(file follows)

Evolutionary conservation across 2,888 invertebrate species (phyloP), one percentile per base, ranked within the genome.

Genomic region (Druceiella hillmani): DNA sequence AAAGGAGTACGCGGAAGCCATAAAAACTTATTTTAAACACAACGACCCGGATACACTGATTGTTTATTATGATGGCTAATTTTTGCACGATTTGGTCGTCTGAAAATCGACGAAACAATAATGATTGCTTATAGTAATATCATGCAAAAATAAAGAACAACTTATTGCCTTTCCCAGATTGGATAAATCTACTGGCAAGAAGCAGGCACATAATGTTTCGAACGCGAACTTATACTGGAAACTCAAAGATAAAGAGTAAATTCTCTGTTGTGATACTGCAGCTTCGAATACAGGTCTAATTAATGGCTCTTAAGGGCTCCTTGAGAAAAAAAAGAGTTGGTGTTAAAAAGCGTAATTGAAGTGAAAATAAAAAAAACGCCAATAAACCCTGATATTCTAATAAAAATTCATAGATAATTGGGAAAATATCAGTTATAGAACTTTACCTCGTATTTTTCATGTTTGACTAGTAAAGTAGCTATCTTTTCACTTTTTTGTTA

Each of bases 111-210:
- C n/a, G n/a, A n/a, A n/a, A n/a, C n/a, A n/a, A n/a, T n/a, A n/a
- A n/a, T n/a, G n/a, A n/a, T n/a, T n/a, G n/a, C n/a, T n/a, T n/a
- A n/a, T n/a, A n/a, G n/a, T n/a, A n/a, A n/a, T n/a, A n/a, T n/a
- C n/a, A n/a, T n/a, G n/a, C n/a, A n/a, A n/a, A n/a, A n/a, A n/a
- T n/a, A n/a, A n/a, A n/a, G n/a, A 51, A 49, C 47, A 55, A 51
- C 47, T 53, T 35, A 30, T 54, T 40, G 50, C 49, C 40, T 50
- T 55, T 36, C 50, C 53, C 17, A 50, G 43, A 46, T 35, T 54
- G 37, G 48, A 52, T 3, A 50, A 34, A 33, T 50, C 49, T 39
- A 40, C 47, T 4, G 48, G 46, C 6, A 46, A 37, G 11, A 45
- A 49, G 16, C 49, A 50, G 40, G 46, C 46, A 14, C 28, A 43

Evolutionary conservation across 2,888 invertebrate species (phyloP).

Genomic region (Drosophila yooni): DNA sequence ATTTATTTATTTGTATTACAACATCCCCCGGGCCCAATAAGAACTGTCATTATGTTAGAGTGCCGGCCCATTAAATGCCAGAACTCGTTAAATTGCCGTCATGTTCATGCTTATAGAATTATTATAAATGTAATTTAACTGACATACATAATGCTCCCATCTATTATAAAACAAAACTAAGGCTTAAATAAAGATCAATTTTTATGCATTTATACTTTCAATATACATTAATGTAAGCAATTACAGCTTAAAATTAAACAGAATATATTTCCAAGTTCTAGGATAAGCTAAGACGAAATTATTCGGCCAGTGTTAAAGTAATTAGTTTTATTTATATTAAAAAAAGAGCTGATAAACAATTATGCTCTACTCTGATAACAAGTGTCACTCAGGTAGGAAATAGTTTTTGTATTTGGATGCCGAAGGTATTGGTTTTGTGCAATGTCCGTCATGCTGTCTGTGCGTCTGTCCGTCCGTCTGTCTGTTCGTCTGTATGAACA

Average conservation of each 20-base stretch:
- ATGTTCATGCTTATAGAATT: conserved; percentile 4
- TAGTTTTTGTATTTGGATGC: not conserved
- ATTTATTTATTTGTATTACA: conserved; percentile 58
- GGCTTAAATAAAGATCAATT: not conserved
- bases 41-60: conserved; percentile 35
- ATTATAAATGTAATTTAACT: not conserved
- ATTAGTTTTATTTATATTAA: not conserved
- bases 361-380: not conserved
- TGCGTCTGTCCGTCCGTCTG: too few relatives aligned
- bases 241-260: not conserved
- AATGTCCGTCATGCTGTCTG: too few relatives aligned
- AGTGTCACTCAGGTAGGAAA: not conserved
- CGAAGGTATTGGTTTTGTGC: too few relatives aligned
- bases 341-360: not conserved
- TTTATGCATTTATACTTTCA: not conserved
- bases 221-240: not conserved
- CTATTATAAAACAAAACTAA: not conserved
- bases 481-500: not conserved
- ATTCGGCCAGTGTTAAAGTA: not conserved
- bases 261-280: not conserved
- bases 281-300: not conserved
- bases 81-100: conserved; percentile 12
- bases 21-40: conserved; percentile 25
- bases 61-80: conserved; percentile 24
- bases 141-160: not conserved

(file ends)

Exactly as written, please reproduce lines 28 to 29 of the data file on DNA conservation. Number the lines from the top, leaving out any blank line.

- AGTGTCACTCAGGTAGGAAA: not conserved
- CGAAGGTATTGGTTTTGTGC: too few relatives aligned